Monday's Russian press tries to discover the reasons behind the collapse of a roof at a Moscow water park on Saturday, which led to the deaths of at least 25 people.
Most papers blame the tragedy at the Transvaal leisure facility on negligence. Others see flaws in the original design of the building.
"Nightmare Park!" exclaims the front-page headline in the Moscow-based Moskovsky Komsomolets.
While the authorities have launched their own criminal investigation, the paper is already clear about one thing.
"The original design for the roof of the complex was flawed, or the roof itself was badly built," the paper says. "Either one, or the other, or both together."
Otherwise, the paper argues, neither the sheer weight of snow, nor the presence of rust, would have seriously damaged the structure of the building.
The Gazeta daily invites leading architects to speculate on why the roof caved in.
One tells the paper that poor safety practices may have been to blame.
"The roof was at the highest point of the building, and so naturally that was where there was the most moisture," he explains.
"In all probability, this was poorly monitored, or the water park didn't have any equipment whatsoever to monitor the extent to which the concrete structure was protected from steam."
Another architect, Viktor Ovsyannikov, tells Gazeta that he believes standards and regulations may have been breached as the water park was being built. This, he adds, points to a wider malaise in Russia.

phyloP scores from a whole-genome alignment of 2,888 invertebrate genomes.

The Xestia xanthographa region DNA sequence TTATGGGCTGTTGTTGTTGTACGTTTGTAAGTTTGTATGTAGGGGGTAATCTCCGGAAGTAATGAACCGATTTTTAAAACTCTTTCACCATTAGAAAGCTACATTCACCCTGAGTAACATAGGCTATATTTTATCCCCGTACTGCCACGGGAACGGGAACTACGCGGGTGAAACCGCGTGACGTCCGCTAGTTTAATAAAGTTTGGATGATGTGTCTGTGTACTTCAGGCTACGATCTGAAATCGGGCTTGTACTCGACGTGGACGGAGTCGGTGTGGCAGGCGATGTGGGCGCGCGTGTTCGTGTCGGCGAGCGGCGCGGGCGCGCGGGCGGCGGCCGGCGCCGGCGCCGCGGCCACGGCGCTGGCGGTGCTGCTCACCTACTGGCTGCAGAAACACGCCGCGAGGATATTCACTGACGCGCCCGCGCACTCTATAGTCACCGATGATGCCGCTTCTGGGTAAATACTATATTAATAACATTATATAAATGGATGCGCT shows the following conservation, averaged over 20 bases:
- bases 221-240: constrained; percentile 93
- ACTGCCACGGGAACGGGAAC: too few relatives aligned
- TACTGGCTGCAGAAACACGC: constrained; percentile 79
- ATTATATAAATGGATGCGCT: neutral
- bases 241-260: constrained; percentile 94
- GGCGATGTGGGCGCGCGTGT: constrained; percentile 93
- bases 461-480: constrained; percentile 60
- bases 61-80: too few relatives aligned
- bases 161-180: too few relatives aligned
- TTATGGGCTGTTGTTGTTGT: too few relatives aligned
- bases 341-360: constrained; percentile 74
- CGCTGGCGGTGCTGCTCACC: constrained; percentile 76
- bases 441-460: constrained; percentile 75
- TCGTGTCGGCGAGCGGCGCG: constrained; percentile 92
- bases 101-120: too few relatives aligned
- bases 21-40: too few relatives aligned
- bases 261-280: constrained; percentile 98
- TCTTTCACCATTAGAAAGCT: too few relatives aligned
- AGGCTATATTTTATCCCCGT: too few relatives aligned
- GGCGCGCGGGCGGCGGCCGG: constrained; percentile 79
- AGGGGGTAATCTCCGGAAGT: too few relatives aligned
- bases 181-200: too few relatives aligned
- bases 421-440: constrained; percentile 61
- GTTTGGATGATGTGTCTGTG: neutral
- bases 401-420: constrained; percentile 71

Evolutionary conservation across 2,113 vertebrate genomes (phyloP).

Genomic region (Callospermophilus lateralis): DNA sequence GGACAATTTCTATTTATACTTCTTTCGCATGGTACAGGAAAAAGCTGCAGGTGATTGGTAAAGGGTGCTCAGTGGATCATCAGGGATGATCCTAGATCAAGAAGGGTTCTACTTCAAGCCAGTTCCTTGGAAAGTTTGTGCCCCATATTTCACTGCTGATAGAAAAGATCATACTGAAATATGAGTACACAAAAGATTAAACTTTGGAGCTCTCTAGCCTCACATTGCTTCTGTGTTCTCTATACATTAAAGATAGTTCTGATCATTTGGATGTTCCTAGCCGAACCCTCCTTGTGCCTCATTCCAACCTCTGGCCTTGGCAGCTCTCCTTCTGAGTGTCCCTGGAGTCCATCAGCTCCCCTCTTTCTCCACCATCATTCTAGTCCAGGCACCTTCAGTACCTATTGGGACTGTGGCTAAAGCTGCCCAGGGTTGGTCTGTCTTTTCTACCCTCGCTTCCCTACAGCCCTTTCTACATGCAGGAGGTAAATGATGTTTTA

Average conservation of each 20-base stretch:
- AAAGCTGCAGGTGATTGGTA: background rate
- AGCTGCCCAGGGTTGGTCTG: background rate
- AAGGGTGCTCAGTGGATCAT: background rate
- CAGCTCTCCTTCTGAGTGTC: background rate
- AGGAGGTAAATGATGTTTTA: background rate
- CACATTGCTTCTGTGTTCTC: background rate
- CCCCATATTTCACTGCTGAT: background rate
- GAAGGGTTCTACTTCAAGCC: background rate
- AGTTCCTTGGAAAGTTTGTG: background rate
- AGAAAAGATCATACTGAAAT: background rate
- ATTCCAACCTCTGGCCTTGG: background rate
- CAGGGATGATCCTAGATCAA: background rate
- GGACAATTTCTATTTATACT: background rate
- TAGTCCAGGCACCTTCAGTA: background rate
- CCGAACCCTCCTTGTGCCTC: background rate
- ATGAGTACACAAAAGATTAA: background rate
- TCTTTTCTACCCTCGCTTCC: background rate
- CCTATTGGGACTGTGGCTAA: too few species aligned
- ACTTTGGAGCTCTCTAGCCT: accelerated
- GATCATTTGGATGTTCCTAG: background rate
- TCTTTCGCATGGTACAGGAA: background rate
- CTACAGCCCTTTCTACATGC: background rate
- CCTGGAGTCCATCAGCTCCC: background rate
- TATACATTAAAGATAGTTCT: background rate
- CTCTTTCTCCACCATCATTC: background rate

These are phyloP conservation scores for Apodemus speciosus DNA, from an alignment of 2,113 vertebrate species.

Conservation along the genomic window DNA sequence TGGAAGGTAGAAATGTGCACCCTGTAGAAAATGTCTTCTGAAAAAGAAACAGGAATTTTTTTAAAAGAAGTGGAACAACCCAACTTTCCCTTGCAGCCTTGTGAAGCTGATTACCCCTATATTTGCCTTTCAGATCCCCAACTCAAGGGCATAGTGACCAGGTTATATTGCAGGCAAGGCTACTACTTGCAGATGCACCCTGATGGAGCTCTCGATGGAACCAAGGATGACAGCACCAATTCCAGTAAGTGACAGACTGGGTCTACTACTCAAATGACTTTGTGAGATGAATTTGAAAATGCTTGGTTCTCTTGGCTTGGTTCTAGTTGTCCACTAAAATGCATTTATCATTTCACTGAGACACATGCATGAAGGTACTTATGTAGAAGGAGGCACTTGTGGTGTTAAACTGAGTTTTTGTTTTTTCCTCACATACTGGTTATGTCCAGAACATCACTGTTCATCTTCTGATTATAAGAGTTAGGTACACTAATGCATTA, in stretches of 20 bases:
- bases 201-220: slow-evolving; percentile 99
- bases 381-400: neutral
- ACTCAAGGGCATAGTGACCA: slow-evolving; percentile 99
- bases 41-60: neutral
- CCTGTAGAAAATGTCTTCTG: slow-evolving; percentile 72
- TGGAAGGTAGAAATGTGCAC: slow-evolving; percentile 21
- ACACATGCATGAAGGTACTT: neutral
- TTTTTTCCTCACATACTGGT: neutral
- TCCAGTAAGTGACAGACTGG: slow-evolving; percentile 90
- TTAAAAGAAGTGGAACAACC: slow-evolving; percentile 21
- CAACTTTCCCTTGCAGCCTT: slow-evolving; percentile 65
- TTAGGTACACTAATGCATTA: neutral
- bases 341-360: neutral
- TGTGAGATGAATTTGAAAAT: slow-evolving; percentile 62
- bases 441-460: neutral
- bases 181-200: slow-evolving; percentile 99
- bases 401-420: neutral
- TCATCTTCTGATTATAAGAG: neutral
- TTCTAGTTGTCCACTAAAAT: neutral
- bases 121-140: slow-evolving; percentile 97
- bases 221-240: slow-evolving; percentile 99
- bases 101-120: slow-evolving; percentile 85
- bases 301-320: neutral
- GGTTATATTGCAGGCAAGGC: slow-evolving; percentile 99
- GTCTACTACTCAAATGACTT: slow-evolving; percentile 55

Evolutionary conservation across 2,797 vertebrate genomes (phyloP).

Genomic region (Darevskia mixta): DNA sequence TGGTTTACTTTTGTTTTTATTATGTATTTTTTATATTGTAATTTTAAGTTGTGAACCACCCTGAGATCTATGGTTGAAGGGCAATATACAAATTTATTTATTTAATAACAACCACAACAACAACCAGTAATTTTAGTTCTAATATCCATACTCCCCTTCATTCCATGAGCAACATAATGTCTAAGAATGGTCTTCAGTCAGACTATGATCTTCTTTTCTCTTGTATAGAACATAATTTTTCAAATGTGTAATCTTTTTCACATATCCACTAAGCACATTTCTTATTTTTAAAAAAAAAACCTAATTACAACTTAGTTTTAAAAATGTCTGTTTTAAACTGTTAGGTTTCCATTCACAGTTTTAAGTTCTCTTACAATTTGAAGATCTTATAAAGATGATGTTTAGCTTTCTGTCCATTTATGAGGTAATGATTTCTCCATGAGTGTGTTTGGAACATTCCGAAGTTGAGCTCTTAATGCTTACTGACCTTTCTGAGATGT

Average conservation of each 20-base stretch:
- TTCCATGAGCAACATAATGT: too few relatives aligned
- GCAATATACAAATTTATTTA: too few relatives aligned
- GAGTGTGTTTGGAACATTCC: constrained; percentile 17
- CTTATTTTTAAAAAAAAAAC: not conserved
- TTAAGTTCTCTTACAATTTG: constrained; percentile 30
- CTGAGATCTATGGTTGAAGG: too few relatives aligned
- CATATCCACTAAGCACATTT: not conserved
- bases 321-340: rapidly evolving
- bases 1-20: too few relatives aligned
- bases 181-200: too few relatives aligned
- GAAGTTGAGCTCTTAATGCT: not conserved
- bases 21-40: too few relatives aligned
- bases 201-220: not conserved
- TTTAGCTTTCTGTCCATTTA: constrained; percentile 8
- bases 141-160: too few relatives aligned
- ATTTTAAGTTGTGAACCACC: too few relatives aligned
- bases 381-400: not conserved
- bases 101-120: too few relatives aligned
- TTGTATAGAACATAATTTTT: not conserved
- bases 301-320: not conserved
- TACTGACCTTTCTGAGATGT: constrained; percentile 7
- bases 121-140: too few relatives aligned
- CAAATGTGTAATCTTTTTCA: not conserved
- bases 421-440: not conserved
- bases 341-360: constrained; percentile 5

"The quality of construction work in Russia is very low. The most important thing in Russia is to build something and sell it as quickly as possible, and no-one's bothered about what happens further down the line."
Novaya Gazeta picks up on the same theme.
"Observers well versed in the ways of engineering... say that there are two basic designs for a water park - one Finnish and the other Turkish," the paper informs its readers.
"The Finns take low temperatures into account in their construction, but our businessmen chose the version that was cheaper."
Two papers look at some wider implications of the disaster.
Moskovsky Komsomolets is critical of official reaction.
"'It's not a terrorist act! It's not a terrorist act!' - that's the mantra that all the top officials immediately started chanting, with barely a glance at the dreadful ruins at Transvaal-Park," the paper observes.
"So what are you saying - is dying because of someone else's negligence, indiscipline or thieving any less horrific?"
Nezavisimaya Gazeta meanwhile notes that the hunt for someone to blame is now the chief concern of the authorities and the public.
"Who's to blame? That's now the main question being asked, not only by the law-enforcement agencies and the city authorities, but by millions of Muscovites," the paper says.
But the paper warns:
"It's entirely possible that the real culprit behind the tragedy in the capital won't ever be identified."
BBC Monitoring, based in Caversham in southern England, selects and translates information from radio, television, press, news agencies and the Internet from 150 countries in more than 70 languages.